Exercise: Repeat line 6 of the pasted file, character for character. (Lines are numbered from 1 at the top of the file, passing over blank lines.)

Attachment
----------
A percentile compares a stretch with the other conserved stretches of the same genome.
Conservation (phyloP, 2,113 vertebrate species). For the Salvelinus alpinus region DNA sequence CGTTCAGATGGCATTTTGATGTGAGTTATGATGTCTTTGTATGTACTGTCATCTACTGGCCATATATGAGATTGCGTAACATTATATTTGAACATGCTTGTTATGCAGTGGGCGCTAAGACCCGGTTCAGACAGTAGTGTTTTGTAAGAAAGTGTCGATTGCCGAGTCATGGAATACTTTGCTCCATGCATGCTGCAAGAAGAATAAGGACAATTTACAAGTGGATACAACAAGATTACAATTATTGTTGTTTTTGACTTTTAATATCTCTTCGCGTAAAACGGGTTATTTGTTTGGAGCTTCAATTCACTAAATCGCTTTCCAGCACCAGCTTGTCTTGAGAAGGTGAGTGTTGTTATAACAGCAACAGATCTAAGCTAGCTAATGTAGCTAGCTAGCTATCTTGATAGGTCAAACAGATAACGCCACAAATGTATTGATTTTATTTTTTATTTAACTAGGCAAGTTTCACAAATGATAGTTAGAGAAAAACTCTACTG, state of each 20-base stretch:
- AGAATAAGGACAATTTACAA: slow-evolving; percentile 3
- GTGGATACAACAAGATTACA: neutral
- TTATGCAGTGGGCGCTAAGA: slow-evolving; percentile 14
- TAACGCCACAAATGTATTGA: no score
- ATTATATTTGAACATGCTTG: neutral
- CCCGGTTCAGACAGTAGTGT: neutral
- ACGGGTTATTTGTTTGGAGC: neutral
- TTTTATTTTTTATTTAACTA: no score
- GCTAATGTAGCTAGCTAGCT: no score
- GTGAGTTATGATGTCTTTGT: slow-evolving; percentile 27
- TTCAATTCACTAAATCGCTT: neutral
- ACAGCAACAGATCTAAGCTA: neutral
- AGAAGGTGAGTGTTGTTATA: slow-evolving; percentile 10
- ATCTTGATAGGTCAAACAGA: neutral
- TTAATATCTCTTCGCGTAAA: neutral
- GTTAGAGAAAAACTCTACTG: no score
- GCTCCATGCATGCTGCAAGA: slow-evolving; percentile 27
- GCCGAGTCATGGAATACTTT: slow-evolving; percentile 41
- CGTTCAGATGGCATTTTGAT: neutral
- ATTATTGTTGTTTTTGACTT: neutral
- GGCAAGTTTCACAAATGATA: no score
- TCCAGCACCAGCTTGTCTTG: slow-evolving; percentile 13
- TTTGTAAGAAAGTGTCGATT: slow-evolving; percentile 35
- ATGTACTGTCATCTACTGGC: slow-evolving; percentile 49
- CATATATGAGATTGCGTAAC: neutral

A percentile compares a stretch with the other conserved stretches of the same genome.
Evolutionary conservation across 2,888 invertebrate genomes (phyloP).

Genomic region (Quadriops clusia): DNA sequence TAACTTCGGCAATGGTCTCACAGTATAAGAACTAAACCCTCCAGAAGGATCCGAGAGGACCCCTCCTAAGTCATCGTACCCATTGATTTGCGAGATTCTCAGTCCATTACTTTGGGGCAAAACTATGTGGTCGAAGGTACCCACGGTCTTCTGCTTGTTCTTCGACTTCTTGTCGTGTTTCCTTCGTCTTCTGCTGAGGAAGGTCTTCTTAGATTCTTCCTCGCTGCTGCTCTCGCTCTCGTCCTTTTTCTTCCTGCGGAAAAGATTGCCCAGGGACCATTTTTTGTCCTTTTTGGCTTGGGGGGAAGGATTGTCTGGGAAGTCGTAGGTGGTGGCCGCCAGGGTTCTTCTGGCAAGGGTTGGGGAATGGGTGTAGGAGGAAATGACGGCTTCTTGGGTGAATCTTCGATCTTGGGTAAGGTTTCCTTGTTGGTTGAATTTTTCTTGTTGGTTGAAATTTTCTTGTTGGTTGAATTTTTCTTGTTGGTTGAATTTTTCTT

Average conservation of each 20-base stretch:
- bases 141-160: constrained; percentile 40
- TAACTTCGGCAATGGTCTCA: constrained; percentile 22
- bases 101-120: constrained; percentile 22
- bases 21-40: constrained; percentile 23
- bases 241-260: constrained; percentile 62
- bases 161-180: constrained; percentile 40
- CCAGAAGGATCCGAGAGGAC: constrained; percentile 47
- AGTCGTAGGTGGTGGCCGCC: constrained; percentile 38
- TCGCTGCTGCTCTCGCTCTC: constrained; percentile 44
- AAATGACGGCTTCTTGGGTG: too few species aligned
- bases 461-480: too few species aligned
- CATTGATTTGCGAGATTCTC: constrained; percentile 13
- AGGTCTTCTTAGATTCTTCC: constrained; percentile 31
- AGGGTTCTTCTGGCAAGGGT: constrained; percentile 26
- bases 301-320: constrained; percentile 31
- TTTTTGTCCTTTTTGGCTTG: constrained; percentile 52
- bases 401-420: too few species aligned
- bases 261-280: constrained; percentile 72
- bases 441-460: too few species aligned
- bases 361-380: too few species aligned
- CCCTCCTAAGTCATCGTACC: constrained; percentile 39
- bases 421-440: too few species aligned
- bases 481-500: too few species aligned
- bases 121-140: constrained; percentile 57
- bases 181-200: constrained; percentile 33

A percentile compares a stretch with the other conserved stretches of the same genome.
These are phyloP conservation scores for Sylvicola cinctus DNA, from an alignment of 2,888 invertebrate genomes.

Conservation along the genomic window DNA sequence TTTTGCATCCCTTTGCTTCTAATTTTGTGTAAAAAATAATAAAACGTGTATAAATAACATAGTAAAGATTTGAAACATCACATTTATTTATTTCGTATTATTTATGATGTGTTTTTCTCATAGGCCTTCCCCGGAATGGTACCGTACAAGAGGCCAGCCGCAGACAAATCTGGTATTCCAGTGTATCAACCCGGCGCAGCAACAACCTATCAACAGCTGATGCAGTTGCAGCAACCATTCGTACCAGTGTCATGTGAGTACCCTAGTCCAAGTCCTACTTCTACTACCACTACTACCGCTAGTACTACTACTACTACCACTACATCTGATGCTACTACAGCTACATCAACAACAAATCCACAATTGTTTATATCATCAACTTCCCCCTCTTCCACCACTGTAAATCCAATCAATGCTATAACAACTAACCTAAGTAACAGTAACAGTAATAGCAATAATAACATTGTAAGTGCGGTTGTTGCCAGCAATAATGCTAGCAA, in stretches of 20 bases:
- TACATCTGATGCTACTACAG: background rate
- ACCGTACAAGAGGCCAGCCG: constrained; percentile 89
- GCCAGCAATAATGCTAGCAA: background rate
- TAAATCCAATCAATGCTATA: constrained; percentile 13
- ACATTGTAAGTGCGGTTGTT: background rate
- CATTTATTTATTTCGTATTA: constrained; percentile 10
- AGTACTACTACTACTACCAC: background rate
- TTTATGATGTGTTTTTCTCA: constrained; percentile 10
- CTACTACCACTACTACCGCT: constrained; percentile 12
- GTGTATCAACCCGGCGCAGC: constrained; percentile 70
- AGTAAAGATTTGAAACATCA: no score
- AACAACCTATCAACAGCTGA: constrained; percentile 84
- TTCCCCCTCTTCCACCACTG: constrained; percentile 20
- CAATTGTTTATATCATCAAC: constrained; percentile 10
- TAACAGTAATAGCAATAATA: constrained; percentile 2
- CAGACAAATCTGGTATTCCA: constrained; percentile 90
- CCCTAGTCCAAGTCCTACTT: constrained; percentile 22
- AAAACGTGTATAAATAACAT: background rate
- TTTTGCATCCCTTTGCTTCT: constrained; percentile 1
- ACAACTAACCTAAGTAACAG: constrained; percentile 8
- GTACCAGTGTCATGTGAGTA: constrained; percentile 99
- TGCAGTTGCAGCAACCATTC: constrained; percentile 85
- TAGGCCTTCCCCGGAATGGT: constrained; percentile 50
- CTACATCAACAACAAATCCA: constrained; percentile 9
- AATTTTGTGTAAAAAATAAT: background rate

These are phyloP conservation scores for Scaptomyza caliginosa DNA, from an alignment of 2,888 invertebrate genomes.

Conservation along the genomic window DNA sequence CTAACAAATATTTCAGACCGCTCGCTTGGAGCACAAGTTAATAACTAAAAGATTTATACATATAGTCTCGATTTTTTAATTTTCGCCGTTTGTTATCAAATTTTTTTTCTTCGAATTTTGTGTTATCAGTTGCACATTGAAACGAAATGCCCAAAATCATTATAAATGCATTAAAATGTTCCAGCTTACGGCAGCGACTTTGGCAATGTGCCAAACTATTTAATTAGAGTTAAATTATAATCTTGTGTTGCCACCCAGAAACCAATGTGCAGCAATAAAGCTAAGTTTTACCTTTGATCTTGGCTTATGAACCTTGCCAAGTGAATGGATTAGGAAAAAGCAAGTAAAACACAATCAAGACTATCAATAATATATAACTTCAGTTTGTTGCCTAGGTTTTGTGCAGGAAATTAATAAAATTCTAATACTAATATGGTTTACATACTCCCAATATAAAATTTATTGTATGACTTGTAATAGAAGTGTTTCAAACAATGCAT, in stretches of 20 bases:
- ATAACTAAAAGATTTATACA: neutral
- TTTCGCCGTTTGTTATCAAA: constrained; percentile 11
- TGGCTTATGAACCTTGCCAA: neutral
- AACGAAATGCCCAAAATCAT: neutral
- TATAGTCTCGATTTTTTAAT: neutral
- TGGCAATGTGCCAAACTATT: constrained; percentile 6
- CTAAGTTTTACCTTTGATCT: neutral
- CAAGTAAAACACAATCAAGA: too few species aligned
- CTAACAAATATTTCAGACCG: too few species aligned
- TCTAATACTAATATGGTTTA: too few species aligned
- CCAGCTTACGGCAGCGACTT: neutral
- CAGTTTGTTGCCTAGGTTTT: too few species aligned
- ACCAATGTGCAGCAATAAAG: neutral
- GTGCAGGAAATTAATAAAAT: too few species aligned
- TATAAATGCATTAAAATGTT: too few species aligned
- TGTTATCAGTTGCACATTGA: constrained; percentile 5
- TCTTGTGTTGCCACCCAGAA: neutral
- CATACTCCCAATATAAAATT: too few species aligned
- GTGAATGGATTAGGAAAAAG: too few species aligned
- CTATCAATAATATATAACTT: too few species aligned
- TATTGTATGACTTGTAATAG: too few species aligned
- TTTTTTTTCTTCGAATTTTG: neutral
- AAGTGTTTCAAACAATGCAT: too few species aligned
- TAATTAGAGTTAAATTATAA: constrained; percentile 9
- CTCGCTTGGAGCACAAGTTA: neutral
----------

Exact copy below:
- TAACGCCACAAATGTATTGA: no score